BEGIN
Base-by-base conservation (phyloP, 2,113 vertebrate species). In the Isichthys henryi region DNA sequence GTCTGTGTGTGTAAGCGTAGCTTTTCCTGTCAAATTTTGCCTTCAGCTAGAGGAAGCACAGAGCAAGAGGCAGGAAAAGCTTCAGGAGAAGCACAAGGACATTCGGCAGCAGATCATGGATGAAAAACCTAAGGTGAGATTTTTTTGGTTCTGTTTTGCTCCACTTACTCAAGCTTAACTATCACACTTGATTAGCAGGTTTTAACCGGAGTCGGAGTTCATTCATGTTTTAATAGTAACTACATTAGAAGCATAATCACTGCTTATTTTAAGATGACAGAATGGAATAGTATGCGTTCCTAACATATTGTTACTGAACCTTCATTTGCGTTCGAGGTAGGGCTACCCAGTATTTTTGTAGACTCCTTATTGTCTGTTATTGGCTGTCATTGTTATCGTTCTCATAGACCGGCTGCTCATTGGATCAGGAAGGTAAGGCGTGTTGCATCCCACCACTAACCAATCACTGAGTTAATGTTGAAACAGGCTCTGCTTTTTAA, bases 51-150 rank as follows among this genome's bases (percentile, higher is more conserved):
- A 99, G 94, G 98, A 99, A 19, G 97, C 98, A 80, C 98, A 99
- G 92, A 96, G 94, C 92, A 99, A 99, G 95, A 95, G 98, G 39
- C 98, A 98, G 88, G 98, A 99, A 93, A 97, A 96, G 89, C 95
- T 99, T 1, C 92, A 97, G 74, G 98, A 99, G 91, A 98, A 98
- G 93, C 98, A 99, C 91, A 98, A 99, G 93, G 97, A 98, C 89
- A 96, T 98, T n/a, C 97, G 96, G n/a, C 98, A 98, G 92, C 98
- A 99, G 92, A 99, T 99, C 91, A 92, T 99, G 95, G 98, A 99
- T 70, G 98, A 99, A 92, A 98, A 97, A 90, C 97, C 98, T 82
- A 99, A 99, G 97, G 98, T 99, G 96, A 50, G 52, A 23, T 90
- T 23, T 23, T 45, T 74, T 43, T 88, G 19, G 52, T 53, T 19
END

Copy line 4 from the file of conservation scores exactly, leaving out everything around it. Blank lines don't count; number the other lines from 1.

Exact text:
- C 98, A 98, G 88, G 98, A 99, A 93, A 97, A 96, G 89, C 95